When Visa rolled out its location-based mobile coupons service—with apparel chain Gap as its first client—it did so with a twist. Visa uses POS transactions to track a customer's location, so it doesn't have to cooperate with mobile operators or merchants. It doesn't have to deal with geolocation challenges like the inaccuracy of triangulating cell towers. It can even collect location information from stores that have nothing to do with its coupon program—including competitors of the retailers that do. It doesn't need customers to have smartphones, Wi-Fi or GPS, nor do those capabilities have to be turned on.

Most current mobile-payment approaches—including the mobile wallet Visa announced this week—are still based on the payment-card accounts Visa currently makes its money from. But eventually someone will come up with a better way and leapfrog over the card companies. Then Visa will be stuck with a large, expensive network for real-time transaction processing. That could explain why Visa wants to use its new service to follow cardholders around from one retailer to another.Read more...

Wal-Mart Makes Sure Customers Find Its Web Survey, But Prints Different URLs

May 11th, 2011

There’s a reason Shakespeare didn’t pen “That which we call a URL, by any other name would smell as sweet.” He didn’t write that, because the Bard knew darn well the precise phrasing of a URL makes a difference. It’s a lesson Wal-Mart apparently still needs to learn. Wal-Mart was running an in-store survey. To make sure consumers found the survey, it did three things: printed the survey URL on the POS receipt; printed it again on a pea-green piece of paper that associates were supposed to staple to the receipt; and, just in case its customers don’t know what a URL is, it provided instructions on how to use a browser.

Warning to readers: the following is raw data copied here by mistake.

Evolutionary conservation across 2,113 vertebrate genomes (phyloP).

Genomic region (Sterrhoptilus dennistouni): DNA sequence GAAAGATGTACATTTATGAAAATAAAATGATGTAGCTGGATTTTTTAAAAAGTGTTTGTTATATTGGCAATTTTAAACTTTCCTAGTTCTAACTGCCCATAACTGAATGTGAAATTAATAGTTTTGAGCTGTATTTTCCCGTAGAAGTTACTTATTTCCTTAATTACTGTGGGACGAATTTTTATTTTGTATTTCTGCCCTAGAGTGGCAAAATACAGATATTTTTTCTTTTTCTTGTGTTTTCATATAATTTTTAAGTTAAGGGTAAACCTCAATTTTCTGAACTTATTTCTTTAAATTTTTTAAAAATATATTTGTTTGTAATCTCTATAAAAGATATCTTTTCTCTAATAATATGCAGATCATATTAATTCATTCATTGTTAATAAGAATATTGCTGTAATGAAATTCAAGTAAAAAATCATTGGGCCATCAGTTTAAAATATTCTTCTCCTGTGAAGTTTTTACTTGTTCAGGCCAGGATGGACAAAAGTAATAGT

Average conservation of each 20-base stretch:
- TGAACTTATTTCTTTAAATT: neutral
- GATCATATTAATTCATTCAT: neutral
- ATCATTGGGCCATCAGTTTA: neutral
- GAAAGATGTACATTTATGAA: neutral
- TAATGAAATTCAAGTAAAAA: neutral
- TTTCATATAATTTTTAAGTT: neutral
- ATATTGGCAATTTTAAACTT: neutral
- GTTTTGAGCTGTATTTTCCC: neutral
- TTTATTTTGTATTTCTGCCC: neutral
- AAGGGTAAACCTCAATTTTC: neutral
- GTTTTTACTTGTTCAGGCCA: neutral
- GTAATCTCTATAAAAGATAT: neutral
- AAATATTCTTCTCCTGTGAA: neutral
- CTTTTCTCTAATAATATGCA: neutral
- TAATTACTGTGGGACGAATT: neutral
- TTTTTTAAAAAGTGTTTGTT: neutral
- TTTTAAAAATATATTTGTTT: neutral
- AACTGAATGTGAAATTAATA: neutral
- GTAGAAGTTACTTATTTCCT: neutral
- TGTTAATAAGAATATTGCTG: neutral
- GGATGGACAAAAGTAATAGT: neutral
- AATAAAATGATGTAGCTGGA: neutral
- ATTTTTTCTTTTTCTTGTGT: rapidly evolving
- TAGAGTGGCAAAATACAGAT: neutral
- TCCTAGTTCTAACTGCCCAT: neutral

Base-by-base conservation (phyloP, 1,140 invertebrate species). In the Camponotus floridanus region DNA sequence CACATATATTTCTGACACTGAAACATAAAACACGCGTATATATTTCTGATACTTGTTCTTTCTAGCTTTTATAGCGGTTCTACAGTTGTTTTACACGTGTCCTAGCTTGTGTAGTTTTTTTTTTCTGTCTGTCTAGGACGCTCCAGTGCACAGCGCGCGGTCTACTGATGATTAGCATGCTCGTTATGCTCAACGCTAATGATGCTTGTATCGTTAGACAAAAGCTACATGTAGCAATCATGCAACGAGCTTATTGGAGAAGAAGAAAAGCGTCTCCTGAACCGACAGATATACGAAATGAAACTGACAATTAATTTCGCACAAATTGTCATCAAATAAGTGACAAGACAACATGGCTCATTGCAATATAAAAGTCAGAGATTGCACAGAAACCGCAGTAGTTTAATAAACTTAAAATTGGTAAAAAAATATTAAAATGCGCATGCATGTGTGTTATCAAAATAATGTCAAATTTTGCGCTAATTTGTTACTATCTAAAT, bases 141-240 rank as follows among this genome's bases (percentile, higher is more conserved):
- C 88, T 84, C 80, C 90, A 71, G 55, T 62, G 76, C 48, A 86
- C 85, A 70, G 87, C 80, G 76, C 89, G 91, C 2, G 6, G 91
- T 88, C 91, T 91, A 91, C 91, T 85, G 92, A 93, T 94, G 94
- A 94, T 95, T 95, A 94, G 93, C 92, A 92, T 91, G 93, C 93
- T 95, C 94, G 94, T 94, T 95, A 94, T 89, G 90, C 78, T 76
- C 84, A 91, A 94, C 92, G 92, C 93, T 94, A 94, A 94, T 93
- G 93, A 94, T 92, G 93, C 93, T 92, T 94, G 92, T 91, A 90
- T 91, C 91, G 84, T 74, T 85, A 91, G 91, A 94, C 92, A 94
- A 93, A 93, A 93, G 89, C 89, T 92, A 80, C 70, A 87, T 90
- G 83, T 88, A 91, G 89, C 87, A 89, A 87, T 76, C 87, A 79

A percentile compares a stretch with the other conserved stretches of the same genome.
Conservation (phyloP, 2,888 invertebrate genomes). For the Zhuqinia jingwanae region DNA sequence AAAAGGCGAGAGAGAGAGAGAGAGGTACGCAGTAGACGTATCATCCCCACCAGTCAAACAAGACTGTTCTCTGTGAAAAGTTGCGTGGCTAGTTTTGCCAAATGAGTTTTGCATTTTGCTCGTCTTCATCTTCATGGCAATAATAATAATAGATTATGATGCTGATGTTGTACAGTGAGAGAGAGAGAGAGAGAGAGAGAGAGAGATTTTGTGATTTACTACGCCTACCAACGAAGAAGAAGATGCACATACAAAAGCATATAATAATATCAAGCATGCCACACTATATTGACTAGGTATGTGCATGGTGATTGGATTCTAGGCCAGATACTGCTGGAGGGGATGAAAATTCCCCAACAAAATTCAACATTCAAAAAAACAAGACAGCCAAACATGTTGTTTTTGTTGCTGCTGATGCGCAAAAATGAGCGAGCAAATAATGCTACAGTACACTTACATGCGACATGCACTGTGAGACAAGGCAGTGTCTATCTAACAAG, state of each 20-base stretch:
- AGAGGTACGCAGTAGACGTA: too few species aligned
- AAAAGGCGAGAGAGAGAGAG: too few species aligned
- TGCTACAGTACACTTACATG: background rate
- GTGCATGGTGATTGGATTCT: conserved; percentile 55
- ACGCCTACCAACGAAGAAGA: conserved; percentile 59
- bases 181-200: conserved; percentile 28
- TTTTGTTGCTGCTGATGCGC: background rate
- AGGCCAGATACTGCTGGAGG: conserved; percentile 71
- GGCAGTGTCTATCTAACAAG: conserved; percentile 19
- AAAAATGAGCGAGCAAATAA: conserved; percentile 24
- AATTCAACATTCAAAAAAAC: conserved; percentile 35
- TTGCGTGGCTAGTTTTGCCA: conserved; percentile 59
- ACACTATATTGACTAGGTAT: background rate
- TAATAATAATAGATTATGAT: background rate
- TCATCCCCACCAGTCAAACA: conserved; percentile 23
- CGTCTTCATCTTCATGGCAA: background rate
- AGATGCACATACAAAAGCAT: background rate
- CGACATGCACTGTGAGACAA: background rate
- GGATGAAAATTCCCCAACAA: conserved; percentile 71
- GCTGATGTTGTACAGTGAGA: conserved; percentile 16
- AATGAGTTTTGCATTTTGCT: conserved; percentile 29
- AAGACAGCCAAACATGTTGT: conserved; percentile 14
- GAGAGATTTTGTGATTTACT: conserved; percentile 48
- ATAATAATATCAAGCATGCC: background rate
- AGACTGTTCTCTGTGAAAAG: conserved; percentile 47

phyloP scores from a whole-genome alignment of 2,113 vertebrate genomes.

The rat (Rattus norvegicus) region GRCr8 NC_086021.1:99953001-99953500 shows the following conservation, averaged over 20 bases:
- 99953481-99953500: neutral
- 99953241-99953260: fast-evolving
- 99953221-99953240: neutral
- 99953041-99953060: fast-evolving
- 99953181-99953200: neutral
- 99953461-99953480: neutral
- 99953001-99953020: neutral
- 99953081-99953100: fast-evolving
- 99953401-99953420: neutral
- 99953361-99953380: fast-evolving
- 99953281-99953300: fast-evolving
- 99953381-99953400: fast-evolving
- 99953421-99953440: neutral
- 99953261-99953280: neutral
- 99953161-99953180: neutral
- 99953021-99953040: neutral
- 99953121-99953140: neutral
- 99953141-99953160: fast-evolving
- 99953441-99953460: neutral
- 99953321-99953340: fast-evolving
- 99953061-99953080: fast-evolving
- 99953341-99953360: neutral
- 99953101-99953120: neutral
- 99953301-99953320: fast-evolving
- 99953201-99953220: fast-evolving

Problem One: the URLs on the two pieces of paper didn’t match. (There’s a nice photo of the mismatch on the Dotweekly blog.) Problem Two: The stapled piece of paper instructs customers “do not use a search engine,” even though Bing, Google and Yahoo’s engines all immediately sent visitors to the right place. Lastly, does Wal-Mart really need to use a triple sub-domain ( …

Struggling For That Perfect Gift For The Retail Coder Who Has Everything Other Than Taste?

May 11th, 2011

Do you have one of those impossible to shop for propeller heads on your gift list? Wondering what to get for the retail geek who has everything? Worry no more. A site called Barcode Gallery has just the thing. It’s framed artwork that depicts a giant 2D barcode. But it gets better.

The barcode is actually a secret message that the buyer chooses, and it becomes visible when using a mobile device to look at it. It’s the ultimate in geek-to-geek party communication. The message is limited to 300 characters, which I suppose is something for which we should all be grateful. Says the product’s creator: “The end result is the creation of a ready-to-hang piece of colorful modern art,” apparently using “modern art” as a euphemism for “strange geeky eyesore.” Then again, for that coder on your gift list, it may be a thing of beauty.…